Vaijayantee Bhattacharya has flown to Kolkata from Bahrain countless times since she first moved to the Pearl of the Gulf in 2010. But now she is back in Kolkata – India’s cultural capital where she was born and educated – on a very special mission to launch her first book.
Mosaic Vision, published by Partridge India, an offshoot of Penguin, is a lavishly produced 114-page volume of 37 poems penned over the years by the journalist-turned-writer who has made Bahrain her home where she lives with her son Viraj and husband Tuhin Roy Chowdhury.
“As a child, I scribbled poems in a notebook which had a velvet cover. Whenever I held it, I felt as if I was holding the hand of a close friend. It was very comforting. The warmth of poetry has persisted through my adolescence and youth; even as a mature woman who has seen the world and is blessed with a six-year-old son, I am still energized by the words I string together”, Vaijayantee told Al Arabiya.
Most well-bred Bengalis are creative and imaginative but Vaijayantee, 38, is particularly gifted. There is nothing parochial about her creations, though. She explores universal emotions like love, longing, betrayal, estrangement, loneliness and madness or the sheer magic of the first cup of tea in the morning and the pull of filial or maternal love which makes her outpourings stand out.
But the entire anthology is somehow embossed with the sadness of an unfulfilled existence and the reader is left with a taste of melancholy which lingers. Another notable feature is the ‘Afterword’ – the last section which puts each poem into context. Wish abstract painters too did that!
Two of the poems are dedicated to Vaijayantee’s adopted home. In My Bahrain she salutes the island nation: Dear Bahrain, you showed me life/ In a host of shades I would have never known/ In you today I live in peace/ In your lap my son has grown.
The Roads of Bahrain captures the rapid architectural transformation and extensive reclamation of land changing the island’s landscape, which begs the question: What if the old roads of Bahrain spoke to the new ones one magical night?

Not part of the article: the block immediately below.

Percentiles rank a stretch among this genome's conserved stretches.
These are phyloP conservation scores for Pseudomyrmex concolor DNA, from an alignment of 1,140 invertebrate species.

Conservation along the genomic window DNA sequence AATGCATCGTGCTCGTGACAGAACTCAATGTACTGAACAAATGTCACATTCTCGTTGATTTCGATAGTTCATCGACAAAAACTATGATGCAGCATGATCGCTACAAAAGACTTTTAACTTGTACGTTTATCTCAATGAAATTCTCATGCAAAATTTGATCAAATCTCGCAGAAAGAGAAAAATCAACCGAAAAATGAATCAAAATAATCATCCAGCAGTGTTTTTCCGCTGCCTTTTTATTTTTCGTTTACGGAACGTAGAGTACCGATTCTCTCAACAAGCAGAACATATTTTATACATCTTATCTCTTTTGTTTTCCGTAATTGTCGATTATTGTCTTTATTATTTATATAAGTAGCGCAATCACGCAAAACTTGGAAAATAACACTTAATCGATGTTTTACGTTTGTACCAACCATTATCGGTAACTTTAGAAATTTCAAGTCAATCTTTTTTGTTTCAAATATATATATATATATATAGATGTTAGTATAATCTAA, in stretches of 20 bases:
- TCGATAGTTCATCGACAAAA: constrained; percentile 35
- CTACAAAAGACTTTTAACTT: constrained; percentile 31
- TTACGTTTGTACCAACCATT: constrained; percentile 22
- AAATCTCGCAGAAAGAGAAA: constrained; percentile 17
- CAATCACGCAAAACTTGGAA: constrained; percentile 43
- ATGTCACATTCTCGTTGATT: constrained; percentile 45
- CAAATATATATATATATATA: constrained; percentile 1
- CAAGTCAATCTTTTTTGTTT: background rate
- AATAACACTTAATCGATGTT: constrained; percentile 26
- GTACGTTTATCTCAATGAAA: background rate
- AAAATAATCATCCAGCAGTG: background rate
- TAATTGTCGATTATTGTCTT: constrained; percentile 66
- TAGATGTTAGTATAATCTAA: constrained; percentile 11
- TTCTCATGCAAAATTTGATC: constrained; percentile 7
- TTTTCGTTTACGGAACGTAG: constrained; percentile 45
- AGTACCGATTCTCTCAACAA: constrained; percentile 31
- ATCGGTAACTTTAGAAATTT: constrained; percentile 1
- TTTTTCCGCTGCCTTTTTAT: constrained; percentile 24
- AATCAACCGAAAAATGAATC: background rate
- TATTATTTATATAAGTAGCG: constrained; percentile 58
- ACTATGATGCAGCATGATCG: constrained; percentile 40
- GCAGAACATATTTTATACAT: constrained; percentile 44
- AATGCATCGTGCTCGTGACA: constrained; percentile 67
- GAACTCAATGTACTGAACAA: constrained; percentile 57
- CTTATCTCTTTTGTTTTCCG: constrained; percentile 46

After studying English Literature at Kolkata’s Loreto College, Vaijayantee dabbled in journalism before she was hired by leading publishing houses like SAGE and Macmillan in New Delhi.
Career in Bahrain
Thanks to her marriage, she packed her bags for Bahrain where she worked for magazines and newspapers like Bahrain This Month, Weekender, Sabaya, Mayadeen and Bahrain This Week besides the Kempinski group of hotels and public relations firm, Veritas
But in her spare time she invariably returned to her first love – poetry – which was kindled when she was barely eight.
“My first exposure to the Middle East was unnerving. It was an alien land; the desert climate was unlike anything I had experienced; I didn’t understand a word of Arabic and the encompassing silence was in stark contrast to the cacophony one was used to. I was suddenly uprooted and planted in the desert but with time I grew roots there. Today when I return to Bahrain from Kolkata or any other part of the world, I feel totally at home”, she says.
But she is clearly unhappy with what’s going on in the land of her birth.
“The growing intolerance and targeting of Muslims is against the grain of India’s Constitution as we have always been a secular country and that is the India where I was born and where I want to return to each time,” Vaijayantee signs off.